Alpini named the 2016 Takeda Distinguished Scientist, honored for work in gastrointestinal field

February 26, 2015
Alipini, Gianfranco

Gianfranco Alpini, Ph.D., distinguished professor of internal medicine and medical physiology at the Texas A&M Health Science Center College of Medicine.

Gianfranco Alpini, Ph.D., distinguished professor of internal medicine and medical physiology at the Texas A&M Health Science Center (TAMHSC) College of Medicine, was recently named the 2016 Takeda Distinguished Scientist by the Gastrointestinal & Liver Section of the American Physiological Society.

The second most prestigious recognition offered by the Gastrointestinal & Liver Section of the American Physiological Society, the Takeda award is given annually to an outstanding investigator who is internationally recognized for contributions to research in gastrointestinal and liver physiology.

Alpini joined the Texas A&M College of Medicine faculty in 1994 and holds the Nicholas C. Hightower Centennial Chair in Gastroenterology at Scott & White.  Just last year, Alpini was appointed a university distinguished professor, which is among the highest honors awarded to Texas A&M University faculty members.

As a Department of Veterans Affairs (VA) Research Scholar Award recipient, he also serves as a research scientist with the Central Texas Veterans Health Care System (CTVHCS) as well as director of the Digestive Disease Research Center (DDRC) at Baylor Scott & White Health (BSWH).  The major goal and objective of the DDRC is to discover novel ideas and research findings regarding the digestive system and the liver diseases that affect millions in the United States.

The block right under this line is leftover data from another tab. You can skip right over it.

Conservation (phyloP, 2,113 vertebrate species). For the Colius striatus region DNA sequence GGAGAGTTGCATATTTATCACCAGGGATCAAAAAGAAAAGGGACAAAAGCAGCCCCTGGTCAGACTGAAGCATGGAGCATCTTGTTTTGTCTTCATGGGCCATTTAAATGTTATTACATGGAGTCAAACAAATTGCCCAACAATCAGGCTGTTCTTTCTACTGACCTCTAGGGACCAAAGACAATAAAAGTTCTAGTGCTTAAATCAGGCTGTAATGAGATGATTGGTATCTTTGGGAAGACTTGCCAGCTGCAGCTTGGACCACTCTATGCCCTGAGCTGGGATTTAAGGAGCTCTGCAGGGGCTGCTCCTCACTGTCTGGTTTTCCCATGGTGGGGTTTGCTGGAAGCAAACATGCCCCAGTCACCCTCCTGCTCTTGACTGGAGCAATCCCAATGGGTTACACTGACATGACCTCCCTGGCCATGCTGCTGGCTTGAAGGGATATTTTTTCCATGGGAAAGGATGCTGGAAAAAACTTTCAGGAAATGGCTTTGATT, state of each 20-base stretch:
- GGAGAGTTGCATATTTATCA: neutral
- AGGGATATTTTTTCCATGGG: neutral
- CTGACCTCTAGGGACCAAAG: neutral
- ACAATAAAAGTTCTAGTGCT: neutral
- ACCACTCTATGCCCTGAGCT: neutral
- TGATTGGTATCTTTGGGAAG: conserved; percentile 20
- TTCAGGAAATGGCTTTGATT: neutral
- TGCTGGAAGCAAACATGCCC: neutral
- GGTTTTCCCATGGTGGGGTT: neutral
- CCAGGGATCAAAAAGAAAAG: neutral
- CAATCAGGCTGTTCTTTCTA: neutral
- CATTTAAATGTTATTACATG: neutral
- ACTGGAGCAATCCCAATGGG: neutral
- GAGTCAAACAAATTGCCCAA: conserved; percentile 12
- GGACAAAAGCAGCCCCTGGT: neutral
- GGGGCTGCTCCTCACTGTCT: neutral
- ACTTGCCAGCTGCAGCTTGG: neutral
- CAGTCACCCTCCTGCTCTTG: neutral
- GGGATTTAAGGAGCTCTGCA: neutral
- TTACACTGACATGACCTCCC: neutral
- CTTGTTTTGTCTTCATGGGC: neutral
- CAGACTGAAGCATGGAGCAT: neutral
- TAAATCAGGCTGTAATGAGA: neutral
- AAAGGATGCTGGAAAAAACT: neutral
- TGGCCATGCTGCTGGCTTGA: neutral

“It is a great honor to represent the university with this distinguished award, and I hope to continue promoting excellence through research and education for many years to come,” Alpini said.  “Thank you for all of the support that I and the DDRC have received from TAMHSC, BSWH and CTVHCS.”

Throughout his career, Alpini has made novel contributions to the science of cholangiocytes (epithelial cells that line the bile duct), the biliary system, melatonin synthesis, clock gene regulation, and the understanding of the role of secretin, a hormone that regulates secretions of the stomach and pancreas and other functions.  His work has led to the development of therapies for specific cholangiocyte/biliary disorders including a biliary and liver cancer, alcoholic liver injury, liver regeneration, primary sclerosing cholangitis and primary biliary cirrhosis.

The goal of Alpini’s current research is to determine the molecular mechanisms by which stem cell derived microvesicles contribute to the recovery of biliary injury through non-coding eRNA and cellular senescence related mechanisms. Alpini’s research program is funded by the National Institutes of Health, VA Merit Award and Research Career Scientist Award and the Hightower S&W endowed chair in Gastroenterology.

Alpini has authored more than 200 peer-reviewed scientific articles, reviews and book chapters, as well as more than 300 abstracts.  He is a Fellow of the American Gastroenterological Association and serves as an editor or on the editorial board of a number of prestigious scientific journals.  He is also a permanent member of the Hepatobiliary Pathophysiology (HBPP) NIH Study Section.  His research team was recognized with a prestigious Research and Development Award for Department of Veterans Affairs Scientists by the Association of Military Surgeons of the United States.

— Katherine Hancock

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